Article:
GAMBIT-light — particle physics power to the people
Since the first public release in 2017, GAMBIT has become the leading tool for large-scale parameter estimation studies within Beyond-the-Standard-Model physics, a research field studying new theories of physics at the subatomic level.
However, numerical exploration of models with many free parameters is a computational challenge common across many research fields. So through the support of the Advanced User Support framework, Senior Engineers Maiken Pedersen and Marcin Krotkiewski (the University Centre for Information Technology, University of Oslo), and GAMBIT Leader Anders Kvellestad (the Section for Theoretical Physics, University of Oslo), have developed GAMBIT-light — a lightweight version of GAMBIT for use in fields outside particle physics.
All physics-related code stripped away
Building on the modular design of the original GAMBIT code, in GAMBIT-light, all physics-related code has been stripped away while the core machinery of GAMBIT remains. Among other things, this includes features such as two-level parallelisation, a collection of highly efficient sampling and optimisation algorithms, logging, file output to multiple formats, and continuation of aborted jobs.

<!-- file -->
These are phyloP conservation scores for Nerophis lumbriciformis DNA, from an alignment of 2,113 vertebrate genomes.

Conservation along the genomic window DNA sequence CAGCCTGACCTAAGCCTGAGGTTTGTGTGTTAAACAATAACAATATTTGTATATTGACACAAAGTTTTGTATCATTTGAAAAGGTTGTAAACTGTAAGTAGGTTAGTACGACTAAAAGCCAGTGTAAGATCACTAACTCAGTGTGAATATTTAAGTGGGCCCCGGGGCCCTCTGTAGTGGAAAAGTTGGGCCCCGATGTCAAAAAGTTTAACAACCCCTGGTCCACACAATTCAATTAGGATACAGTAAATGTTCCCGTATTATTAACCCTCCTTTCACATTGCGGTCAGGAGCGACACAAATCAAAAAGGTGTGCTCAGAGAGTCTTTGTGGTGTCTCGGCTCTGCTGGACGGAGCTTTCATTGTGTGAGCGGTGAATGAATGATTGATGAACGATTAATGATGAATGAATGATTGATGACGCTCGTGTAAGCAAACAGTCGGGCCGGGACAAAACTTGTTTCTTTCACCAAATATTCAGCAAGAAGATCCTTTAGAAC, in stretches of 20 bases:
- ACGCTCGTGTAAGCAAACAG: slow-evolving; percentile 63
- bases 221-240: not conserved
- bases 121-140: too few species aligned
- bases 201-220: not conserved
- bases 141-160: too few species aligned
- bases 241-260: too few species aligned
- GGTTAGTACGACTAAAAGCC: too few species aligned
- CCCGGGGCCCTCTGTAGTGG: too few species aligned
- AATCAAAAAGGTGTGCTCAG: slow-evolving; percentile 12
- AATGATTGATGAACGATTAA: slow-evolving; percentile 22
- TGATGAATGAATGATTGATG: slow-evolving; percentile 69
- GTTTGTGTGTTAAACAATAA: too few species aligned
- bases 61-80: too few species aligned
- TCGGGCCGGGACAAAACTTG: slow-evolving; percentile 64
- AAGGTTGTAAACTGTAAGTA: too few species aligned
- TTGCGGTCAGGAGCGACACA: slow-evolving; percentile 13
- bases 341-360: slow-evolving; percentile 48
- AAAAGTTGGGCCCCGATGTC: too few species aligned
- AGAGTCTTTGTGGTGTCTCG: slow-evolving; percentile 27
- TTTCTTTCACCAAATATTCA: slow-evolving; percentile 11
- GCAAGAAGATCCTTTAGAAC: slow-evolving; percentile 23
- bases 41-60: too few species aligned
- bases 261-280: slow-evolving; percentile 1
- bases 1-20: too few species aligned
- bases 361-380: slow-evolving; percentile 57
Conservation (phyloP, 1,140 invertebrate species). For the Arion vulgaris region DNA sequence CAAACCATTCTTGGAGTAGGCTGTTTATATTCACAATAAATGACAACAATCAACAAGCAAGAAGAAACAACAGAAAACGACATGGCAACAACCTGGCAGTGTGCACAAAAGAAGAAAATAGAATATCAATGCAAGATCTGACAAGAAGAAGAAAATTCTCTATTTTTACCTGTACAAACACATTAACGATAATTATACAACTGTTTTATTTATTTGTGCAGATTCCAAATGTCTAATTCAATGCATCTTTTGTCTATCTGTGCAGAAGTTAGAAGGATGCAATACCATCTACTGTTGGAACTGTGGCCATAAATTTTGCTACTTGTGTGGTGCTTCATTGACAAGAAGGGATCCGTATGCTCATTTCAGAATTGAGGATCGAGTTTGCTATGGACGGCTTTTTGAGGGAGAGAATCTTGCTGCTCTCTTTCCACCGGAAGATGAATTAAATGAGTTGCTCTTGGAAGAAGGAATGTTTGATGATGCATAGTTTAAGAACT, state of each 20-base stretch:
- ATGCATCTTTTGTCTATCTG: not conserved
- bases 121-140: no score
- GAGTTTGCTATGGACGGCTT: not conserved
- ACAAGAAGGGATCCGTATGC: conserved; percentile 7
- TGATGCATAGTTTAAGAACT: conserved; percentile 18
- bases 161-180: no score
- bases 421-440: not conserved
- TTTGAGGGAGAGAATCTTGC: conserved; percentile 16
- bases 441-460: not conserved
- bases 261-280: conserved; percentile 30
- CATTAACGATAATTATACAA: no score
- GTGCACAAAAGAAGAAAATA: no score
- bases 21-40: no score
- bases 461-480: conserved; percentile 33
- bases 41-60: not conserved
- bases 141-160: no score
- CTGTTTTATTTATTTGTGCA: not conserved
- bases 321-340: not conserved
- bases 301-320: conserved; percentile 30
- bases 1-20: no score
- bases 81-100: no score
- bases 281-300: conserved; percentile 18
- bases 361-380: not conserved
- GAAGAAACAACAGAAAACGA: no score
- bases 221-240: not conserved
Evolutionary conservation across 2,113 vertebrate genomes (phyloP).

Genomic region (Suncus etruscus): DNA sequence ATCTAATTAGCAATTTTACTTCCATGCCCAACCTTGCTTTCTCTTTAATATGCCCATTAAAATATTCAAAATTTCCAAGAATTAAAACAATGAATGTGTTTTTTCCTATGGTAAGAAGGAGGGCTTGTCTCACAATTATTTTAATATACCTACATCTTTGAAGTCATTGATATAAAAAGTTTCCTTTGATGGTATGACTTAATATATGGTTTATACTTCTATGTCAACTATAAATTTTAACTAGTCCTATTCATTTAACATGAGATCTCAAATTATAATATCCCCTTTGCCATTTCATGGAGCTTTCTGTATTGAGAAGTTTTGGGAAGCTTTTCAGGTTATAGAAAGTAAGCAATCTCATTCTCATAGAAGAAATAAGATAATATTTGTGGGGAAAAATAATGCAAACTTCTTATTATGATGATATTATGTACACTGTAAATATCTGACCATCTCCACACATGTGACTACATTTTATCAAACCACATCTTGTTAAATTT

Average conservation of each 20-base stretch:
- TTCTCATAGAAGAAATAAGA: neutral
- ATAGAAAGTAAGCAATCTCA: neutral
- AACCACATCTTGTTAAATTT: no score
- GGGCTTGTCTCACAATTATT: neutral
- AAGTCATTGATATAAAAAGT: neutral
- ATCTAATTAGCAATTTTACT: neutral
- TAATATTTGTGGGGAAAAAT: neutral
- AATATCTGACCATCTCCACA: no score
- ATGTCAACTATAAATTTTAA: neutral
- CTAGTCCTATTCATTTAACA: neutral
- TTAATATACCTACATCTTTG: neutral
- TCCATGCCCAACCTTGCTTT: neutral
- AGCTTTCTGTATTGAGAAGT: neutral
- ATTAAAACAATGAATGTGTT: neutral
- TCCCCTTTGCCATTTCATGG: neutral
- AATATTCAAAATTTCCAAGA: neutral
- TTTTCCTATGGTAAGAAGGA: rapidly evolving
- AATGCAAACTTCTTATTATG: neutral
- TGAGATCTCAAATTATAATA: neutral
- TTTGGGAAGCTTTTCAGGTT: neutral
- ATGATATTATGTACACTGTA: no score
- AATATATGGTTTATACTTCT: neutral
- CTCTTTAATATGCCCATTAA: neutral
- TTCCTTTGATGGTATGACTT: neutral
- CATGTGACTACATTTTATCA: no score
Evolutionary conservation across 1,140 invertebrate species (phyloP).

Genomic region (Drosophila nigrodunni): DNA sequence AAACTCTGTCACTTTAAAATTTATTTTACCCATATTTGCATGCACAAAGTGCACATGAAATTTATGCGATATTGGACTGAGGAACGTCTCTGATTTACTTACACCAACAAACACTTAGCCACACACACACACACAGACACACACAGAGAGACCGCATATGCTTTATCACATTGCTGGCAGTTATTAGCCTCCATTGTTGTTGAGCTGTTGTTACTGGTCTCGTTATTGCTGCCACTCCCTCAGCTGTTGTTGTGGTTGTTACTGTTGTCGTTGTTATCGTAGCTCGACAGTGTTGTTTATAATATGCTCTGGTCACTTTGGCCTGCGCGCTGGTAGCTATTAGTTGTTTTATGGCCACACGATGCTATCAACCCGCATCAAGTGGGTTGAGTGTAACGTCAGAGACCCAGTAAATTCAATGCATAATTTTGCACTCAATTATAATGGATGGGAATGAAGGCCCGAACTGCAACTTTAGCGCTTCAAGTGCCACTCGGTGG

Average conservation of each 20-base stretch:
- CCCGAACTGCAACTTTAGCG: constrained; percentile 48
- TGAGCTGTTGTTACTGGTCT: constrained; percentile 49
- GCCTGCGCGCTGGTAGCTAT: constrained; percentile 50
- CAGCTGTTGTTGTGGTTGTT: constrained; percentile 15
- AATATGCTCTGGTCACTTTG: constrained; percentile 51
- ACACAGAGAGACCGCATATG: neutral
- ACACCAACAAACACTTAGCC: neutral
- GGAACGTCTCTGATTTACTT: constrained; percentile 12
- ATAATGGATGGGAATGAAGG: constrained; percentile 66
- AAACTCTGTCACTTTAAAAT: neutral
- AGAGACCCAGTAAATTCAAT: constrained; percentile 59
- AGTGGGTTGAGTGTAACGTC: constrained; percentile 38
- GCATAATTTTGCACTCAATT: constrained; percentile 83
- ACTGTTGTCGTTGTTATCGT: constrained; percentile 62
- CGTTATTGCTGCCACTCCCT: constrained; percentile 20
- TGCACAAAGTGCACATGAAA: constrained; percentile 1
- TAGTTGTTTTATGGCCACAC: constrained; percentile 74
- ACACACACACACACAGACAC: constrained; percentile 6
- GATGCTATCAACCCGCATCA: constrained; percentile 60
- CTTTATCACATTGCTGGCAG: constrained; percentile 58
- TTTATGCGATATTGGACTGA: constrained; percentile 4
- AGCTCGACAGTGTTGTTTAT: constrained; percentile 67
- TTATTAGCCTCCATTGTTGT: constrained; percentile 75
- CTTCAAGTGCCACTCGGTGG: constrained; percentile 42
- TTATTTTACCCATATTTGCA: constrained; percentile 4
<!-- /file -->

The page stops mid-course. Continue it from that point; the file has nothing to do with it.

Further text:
Users can easily connect their domain-specific target functions, in the form of C, C++, Fortran or Python libraries, to GAMBIT-light in a diskless manner and with no need for modification or recompilation of GAMBIT-light itself. This allows users to focus on their code while leaving the heavy optimisation task and bookkeeping to GAMBIT-light. Further, the GAMBIT-light code repository has been set up such that relevant developments in the main GAMBIT repository automatically propagate to GAMBIT-light, allowing the GAMBIT Collaboration to maintain and further develop GAMBIT-light with minimal overhead.
The first public version of GAMBIT-light will soon be available on GitHub. Among the first research projects to use GAMBIT-light will be the interdisciplinary project Pandemics, particles and parameter (s)paces, recently financed by the Faculty of Mathematics and Natural Sciences at the University of Oslo. This project is a collaboration between researchers at the National Institute for Public Health (NIPH/FHI) and the Section for Theoretical Physics at the University of Oslo. The aim is to tackle computational challenges common to both particle physics simulations and simulations of disease spread in populations by combining the capabilities of GAMBIT-light with the development of tailored regression algorithms.